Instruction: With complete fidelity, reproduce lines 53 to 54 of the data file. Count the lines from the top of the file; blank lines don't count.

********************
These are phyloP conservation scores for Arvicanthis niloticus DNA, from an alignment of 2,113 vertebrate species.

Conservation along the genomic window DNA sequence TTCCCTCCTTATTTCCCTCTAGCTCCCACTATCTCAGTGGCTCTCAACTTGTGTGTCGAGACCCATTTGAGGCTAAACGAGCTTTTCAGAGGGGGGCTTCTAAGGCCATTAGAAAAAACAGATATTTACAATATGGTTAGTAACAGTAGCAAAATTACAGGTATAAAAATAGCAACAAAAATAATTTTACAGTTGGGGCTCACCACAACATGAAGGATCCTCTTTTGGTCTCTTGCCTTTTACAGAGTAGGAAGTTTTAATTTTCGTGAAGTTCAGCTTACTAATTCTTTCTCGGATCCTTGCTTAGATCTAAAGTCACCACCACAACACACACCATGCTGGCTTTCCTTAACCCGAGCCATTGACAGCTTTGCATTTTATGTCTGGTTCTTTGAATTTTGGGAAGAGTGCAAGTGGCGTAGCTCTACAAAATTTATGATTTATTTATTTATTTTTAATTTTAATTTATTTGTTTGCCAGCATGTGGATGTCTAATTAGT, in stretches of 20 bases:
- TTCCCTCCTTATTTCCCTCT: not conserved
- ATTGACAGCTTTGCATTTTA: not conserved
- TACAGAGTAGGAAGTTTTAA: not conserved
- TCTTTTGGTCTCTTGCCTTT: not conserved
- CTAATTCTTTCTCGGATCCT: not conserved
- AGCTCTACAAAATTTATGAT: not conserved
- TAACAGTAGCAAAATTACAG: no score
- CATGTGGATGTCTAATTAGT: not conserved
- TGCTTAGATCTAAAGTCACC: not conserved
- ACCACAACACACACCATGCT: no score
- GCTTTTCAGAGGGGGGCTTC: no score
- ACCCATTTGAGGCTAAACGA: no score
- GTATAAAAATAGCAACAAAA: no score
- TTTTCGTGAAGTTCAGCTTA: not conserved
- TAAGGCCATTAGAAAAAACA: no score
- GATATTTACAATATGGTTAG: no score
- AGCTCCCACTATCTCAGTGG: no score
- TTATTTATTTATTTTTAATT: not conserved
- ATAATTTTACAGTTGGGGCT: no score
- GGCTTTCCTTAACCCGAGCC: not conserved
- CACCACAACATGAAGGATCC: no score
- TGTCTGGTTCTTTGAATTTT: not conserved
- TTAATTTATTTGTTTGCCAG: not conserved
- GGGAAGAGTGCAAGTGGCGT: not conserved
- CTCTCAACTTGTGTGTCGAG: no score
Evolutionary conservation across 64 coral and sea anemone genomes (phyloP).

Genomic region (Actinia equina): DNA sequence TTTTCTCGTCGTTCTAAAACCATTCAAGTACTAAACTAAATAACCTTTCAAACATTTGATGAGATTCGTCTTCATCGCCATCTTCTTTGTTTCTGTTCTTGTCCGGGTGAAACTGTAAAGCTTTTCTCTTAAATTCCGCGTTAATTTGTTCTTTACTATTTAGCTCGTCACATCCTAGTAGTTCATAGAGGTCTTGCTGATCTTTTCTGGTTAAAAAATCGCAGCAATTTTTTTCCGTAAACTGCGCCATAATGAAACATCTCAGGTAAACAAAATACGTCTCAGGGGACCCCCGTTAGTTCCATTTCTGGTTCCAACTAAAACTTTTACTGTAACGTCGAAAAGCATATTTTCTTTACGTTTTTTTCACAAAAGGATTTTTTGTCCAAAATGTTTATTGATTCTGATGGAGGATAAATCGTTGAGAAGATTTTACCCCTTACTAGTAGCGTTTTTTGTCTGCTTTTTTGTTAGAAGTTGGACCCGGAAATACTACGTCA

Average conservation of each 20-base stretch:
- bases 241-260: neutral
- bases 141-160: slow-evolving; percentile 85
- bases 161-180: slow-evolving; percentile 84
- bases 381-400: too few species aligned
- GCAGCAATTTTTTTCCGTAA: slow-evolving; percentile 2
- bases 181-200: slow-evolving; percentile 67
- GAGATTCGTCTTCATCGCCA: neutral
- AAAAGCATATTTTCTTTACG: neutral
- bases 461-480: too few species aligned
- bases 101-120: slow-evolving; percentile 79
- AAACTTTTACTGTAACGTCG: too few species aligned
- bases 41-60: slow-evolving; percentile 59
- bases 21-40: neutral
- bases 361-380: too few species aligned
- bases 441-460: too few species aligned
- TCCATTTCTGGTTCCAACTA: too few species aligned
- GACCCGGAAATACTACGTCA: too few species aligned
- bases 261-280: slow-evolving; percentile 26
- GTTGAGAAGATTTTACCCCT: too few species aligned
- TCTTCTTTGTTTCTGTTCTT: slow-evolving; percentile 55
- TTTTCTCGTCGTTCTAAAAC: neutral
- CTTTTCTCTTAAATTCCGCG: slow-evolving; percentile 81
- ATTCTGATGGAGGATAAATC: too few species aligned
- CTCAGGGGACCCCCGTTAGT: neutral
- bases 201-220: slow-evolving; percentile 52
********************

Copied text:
- ATTCTGATGGAGGATAAATC: too few species aligned
- CTCAGGGGACCCCCGTTAGT: neutral